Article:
Barack Obama warns Wall Street over fiscal crisis
Washington: President Barack Obama has sent Wall Street a blunt warning that it should be very worried about a political crisis that has shut down the government and could trigger a US debt default.
Obama said he was "exasperated" by the budget impasse in Congress, in an interview with CNBC apparently designed to pressure Republicans by targeting the financial community moments after markets closed.
The president then met Republican and Democratic leaders for their first talks since the US government money's ran out and it slumped into a shutdown now well into its second day.
But few informed observers held out much hope for a sudden breakthrough.
Obama was asked in the interview whether Washington was simply gripped by just the latest in a series of political and fiscal crises which reliably get solved at the last minute.
In unusually frank comments on issues that could sway markets, Obama warned that investors should be worried.
"This time's different. I think they should be concerned," Obama said, in comments which may roil global markets.
"When you have a situation in which a faction is willing potentially to default on US government obligations, then we are in trouble," Obama said.
Obama said he would not negotiate with Republicans on budget matters until House lawmakers pass a temporary financing bill to reopen federal operations and raised the USD 16.7 trillion dollar debt ceiling.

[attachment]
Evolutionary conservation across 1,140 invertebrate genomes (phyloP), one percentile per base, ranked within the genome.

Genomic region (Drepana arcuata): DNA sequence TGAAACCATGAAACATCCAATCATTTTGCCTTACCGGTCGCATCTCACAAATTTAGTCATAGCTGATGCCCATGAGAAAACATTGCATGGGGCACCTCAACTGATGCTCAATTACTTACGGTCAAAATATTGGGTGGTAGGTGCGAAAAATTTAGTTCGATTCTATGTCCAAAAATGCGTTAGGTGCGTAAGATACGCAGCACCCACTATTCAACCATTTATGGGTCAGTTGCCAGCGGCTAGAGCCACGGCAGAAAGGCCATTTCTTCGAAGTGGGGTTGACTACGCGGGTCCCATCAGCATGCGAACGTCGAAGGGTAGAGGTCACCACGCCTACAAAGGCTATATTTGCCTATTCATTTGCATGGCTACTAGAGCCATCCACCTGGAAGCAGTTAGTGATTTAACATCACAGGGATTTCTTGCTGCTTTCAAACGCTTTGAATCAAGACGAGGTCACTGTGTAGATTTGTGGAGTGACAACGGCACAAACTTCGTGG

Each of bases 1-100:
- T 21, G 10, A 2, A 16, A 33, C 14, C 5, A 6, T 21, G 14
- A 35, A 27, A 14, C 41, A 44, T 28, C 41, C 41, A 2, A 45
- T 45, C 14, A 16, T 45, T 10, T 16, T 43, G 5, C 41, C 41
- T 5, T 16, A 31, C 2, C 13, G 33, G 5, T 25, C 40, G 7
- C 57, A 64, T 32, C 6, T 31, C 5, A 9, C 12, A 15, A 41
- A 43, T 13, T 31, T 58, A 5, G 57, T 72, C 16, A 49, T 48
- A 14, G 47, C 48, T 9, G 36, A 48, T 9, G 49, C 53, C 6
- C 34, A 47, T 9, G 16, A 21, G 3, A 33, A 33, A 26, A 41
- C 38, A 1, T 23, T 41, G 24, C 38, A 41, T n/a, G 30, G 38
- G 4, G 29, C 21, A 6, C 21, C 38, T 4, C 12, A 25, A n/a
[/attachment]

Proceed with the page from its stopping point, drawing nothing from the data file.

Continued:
If the borrowing limit is not lifted by the middle of the month, the US government could default on its debts for the first time in history.
"If and when ... That vote takes place and the government reopens, and if and when they vote to make sure Congress pays our bills on time so America does not default on costs it's already accrued, then I am prepared to have a reasonable, civil negotiation around a whole slew of issues," Obama said.
The president said he had "bent over backwards" to accommodate Republicans -- a statement his foes would dispute -- but warned it would set a terrible precedent to allow lawmakers of any party to hold a White House to ransom over raising the debt ceiling.
"Absolutely I am exasperated, because this is entirely unnecessary," Obama said.
The government shutdown has sent 800,000 federal workers home, closed museums, national parks and monuments and crippled government services.
Obama wants a straightforward temporary spending bill to end the first shutdown in 17 years, while Tea Party Republicans have repeatedly tied the measure to a dismantling or delay of his signature health care law.